Context sensitive solutions (CSS) is a collaborative, interdisciplinary approach that involves all stakeholders in providing a transportation facility that fits its setting. It is an approach that leads to preserving and enhancing scenic, aesthetic, historic, community, and environmental resources, while improving or maintaining safety, mobility, and infrastructure conditions.
– Results of Joint AASHTO / FHWA Context Sensitive Solutions Strategic Planning Process, Summary Report, March 2007
Context Sensitive Solutions is a collaborative, interdisciplinary, holistic approach to the development of transportation projects. It is both process and product, characterized by a number of attributes. It involves all stakeholders, including community members, elected officials, interest groups, and affected local, state, and federal agencies. It puts project needs and both agency and community values on a level playing field and considers all trade–offs in decision making. Often associated with design in transportation projects, Context Sensitive Solutions should be a part of all phases of program delivery including long range planning, programming, environmental studies, design, construction, operations, and maintenance.
A Context Sensitive Solutions approach is guided by four core principles:
- Strive towards a shared stakeholder vision to provide a basis for decisions.
- Demonstrate a comprehensive understanding of contexts.
- Foster continuing communication and collaboration to achieve consensus.
- Exercise flexibility and creativity to shape effective transportation solutions, while preserving and enhancing community and natural environments.
A Context Sensitive Solutions process...
- Establishes an interdisciplinary team early, including a full range of stakeholders, with skills based on the needs of the transportation activity.
- Seeks to understand the landscape, the community, valued resources, and the role of all appropriate modes of transportation in each unique context before developing engineering solutions.
- Communicates early and continuously with all stakeholders in an open, honest, and respectful manner, and tailors public involvement to the context and phase.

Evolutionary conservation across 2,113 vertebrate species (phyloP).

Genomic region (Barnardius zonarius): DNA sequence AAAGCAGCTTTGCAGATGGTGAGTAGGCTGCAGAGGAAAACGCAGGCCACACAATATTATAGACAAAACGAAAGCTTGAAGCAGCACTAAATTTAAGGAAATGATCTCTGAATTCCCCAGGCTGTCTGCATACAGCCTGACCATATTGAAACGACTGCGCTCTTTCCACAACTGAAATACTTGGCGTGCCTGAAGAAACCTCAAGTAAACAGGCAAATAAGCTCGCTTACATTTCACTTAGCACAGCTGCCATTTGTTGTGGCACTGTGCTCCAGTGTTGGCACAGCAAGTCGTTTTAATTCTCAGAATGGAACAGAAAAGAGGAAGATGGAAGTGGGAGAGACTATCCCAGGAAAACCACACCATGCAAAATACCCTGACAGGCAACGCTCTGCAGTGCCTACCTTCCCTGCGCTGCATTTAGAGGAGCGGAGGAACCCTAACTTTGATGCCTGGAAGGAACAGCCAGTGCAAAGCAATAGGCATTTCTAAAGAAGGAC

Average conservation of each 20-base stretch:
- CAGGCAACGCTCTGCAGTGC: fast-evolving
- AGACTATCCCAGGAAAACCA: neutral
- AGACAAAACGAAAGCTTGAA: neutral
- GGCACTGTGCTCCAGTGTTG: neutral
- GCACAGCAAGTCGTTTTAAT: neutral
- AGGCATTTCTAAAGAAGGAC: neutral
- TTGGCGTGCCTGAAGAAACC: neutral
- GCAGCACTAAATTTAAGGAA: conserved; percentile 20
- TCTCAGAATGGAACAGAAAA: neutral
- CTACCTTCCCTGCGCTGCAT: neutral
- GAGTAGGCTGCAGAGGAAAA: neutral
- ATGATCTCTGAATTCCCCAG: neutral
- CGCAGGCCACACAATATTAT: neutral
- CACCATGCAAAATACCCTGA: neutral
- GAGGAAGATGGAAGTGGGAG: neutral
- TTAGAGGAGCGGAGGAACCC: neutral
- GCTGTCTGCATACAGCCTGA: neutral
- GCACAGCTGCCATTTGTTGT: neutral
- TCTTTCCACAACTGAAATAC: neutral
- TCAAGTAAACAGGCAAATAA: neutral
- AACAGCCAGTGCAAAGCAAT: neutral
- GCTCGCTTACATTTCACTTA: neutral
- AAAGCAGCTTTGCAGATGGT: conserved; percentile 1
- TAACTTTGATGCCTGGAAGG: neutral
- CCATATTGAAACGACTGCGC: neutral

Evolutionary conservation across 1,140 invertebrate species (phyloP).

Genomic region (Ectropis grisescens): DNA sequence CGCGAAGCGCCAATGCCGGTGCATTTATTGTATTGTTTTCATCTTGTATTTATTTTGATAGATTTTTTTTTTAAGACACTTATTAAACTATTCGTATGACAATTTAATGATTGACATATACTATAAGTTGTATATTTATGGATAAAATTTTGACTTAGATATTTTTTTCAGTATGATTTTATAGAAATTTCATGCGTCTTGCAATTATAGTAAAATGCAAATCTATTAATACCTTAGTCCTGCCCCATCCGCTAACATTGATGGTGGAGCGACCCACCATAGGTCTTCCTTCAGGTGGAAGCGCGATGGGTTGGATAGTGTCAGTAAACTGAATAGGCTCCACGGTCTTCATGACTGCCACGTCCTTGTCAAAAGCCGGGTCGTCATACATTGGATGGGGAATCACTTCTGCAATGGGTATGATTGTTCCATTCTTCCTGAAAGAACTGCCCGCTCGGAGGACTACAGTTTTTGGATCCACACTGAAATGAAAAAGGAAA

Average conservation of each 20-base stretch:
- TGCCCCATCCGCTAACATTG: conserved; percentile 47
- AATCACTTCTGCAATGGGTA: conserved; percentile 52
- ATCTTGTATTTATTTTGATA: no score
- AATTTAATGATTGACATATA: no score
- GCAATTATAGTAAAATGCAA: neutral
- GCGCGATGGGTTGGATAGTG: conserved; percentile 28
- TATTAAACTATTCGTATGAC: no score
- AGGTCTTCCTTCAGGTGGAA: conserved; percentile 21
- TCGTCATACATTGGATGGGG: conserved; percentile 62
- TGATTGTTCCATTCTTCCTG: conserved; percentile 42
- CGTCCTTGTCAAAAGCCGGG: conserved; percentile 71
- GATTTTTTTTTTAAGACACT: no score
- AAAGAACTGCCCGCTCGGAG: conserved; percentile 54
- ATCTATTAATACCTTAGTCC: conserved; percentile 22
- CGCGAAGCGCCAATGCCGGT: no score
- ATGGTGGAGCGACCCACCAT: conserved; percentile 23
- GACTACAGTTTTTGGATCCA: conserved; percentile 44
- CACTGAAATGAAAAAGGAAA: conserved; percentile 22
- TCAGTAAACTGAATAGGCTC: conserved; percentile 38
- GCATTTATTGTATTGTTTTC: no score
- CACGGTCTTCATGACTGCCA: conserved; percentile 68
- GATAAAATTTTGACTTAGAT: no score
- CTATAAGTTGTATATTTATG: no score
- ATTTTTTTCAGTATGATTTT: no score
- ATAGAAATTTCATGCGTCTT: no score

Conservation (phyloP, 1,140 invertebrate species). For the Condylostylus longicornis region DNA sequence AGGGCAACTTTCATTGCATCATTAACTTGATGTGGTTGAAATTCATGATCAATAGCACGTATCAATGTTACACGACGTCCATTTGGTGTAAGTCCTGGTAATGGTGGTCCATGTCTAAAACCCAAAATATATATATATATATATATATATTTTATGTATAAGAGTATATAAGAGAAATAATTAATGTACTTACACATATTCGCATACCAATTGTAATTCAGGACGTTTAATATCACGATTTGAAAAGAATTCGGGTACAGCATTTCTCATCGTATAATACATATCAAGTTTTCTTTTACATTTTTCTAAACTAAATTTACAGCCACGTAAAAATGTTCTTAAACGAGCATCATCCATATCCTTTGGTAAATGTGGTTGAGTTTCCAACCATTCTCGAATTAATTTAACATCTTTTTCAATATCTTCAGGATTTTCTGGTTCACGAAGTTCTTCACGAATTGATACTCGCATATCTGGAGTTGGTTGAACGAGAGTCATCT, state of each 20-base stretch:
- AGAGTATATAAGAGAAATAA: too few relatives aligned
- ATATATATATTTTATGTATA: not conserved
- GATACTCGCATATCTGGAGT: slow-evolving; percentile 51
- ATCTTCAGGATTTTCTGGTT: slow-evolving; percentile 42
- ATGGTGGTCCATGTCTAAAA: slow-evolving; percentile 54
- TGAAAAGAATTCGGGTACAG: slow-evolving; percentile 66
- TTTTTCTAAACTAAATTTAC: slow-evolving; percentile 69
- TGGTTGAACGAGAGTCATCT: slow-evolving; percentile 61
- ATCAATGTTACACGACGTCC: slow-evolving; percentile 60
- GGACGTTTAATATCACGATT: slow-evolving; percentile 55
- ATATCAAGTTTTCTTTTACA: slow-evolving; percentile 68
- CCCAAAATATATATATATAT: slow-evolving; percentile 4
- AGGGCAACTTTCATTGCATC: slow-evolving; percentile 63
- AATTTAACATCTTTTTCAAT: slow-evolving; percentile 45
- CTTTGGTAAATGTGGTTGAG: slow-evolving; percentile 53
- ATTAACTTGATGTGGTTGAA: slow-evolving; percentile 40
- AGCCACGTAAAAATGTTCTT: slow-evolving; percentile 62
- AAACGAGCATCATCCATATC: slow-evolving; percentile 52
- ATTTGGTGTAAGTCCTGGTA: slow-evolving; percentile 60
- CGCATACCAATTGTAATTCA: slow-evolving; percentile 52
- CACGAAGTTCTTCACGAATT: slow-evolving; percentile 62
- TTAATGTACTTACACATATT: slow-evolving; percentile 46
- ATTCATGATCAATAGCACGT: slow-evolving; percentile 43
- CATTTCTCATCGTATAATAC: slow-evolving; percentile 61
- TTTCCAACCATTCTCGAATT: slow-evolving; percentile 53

- Utilizes a clearly defined decision-making process.
- Tracks and honors commitments through the life cycle of projects.
- Involves a full range of stakeholders (including transportation officials) in all phases of a transportation program.
- Clearly defines the purpose and seeks consensus on the shared stakeholder vision and scope of projects and activities, while incorporating transportation, community, and environmental elements.
- Secures commitments to the process from local leaders.
- Tailors the transportation development process to the circumstances and uses a process that examines multiple alternatives, including all appropriate modes of transportation, and results in consensus.
- Encourages agency and stakeholder participants to jointly monitor how well the agreed-upon process is working, to improve it as needed, and when completed, to identify any lessons learned.
- Encourages mutually supportive and coordinated multimodal transportation and land-use decisions.
- Draws upon a full range of communication and visualization tools to better inform stakeholders, encourage dialogue, and increase credibility of the process.
Context Sensitive Solutions...
- Are in harmony with the community and preserve the environmental, scenic, aesthetic, historic, and natural resource values of the area.
- Are safe for all users.
- Solve problems that are agreed upon by a full range of stakeholders.
- Meet or exceed the expectations of both designers and stakeholders, thereby adding lasting value to the community, the environment, and the transportation system.
- Demonstrate effective and efficient use of resources (people, time, budget,) among all parties.
The above principles, qualities and outcomes were defined during the Joint AASHTO / FHWA CSS strategic Planning Process in 2007
In 2009, NCHRP Report 642: Quantifying the Benefits of Context Sensitive Solutions expanded these core principles to 15 distinct and actionable principles that can be used to guide CSS projects, and become the basis for developing CSS performance measures:
- Use interdisciplinary teams.
- Involve stakeholders.
- Seek broad-based public involvement.
- Use full range of communication strategies.
- Achieve consensus on purpose and need.
- Address alternatives and all modes.
- Consider a safe facility for users and community.
- Maintain environmental harmony.
- Address community and social issues.
- Address aesthetic treatments and enhancements.
- Utilize full range of design choices.
- Document project decisions.
- Track and meet all commitments.
- Use agency resources effectively.
- Create a lasting value for the community.
View a list of CSS training programs available around the country at the state and national level, as well as past and future webinars offered through this website.